• Repayment considerations: In a Chapter 13 bankruptcy, your veterans' benefits are generally considered part of your income and are factored into the repayment plan. However, these benefits are still protected from being taken by creditors.
  • Military service considerations: If you are currently on active duty or recently served in the military, the Servicemembers Civil Relief Act (SCRA) provides additional protections, such as a temporary suspension of bankruptcy proceedings or interest rate reduction.
    • Temporary suspension of bankruptcy proceedings: If you are on active duty or recently served in the military, you may be eligible for a temporary suspension of bankruptcy proceedings. This can provide relief by allowing you to focus on your military duties without the stress of ongoing bankruptcy proceedings.
    • Interest rate reduction: The SCRA limits the interest rates that can be charged on certain debts incurred prior to military service. This reduction in interest rates can help alleviate financial burden and make debt repayment more manageable.

Preparing for Bankruptcy

Before filing for bankruptcy, you should take the following steps:

  • Seek legal advice: Consult with a veterans bankruptcy attorney who has experience working with veterans. They can guide you through the process, help you understand your rights, and ensure your benefits are protected.
  • Complete credit counseling: Prior to filing for bankruptcy, you must complete credit counseling from a government-approved agency. This requirement is applicable to all bankruptcy filers, including veterans.
  • Organize financial documents: Gather all relevant financial documents, including income statements, tax returns, bank statements, and a list of your debts and assets. This information will be necessary when completing the bankruptcy forms.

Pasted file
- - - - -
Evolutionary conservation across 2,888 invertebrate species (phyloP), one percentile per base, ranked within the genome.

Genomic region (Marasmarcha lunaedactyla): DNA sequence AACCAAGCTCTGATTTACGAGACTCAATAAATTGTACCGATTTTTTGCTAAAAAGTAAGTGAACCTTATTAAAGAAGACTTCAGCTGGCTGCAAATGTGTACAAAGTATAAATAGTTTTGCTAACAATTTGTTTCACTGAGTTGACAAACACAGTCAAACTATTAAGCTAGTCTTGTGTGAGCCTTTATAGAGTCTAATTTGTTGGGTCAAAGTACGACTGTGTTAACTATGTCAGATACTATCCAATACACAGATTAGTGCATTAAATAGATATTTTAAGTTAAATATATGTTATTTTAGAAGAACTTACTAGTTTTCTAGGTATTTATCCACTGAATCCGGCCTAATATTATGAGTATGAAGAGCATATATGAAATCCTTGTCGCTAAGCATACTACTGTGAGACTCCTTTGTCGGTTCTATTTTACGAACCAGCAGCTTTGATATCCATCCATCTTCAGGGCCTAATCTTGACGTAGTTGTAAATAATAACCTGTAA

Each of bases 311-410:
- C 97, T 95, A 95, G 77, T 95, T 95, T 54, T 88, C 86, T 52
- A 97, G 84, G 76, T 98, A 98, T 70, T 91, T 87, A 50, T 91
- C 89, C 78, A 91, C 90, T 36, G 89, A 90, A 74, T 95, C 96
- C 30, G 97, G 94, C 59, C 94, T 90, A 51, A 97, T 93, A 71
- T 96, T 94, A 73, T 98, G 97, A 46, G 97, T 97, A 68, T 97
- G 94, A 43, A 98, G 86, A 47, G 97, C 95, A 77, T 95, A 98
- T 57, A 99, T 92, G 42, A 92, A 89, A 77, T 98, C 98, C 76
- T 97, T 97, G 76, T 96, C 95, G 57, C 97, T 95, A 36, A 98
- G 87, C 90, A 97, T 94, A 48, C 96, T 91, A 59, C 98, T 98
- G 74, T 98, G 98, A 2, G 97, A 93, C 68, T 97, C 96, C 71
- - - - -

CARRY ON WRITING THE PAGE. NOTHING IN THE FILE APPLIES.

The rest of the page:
The Bankruptcy Process

Filing for bankruptcy involves several steps including:

  • Filing the petition: Your bankruptcy attorney will help you prepare the necessary paperwork, including the bankruptcy petition, schedules, and other required documents. These forms will provide details about your financial situation.
  • Automatic stay: Once your bankruptcy petition is filed, an automatic stay goes into effect. This prevents creditors from pursuing collection actions, including foreclosure, repossession, wage garnishment, or harassing phone calls.
  • Meeting of creditors: You will be required to attend a meeting of creditors, also known as a 341 meeting. This is an opportunity for the trustee and your creditors to ask you questions about your finances and bankruptcy petition.
  • Discharge of debts: If your bankruptcy case proceeds without complications, you may receive a discharge of your qualifying debts. Chapter 7 bankruptcy typically provides a quicker discharge than Chapter 13.

Post-Bankruptcy Considerations

After your bankruptcy is complete, it's important to focus on rebuilding your financial health. Some ways to rebuild that financial health include:

  • Budgeting and financial planning: Develop a realistic budget and financial plan to manage your income and expenses effectively.
  • Reestablishing credit: Although bankruptcy impacts your credit score, you can start rebuilding it over time. Consider obtaining a secured credit card or small loan and make timely payments to demonstrate responsible credit behavior.
  • Utilize financial resources: As a veteran, you may have access to various financial resources and benefits, such as job placement assistance, educational programs, and financial counseling services. Explore these options to aid your recovery.

If you or are experiencing financial hardship, you have options. Our national Veterans bankruptcy attorneys is familiar with the laws in each state and will work to get you the relief you need. Our team will assist you throughout each stage of the filing process and provide the tenacious advocacy you need to make the most of your filing.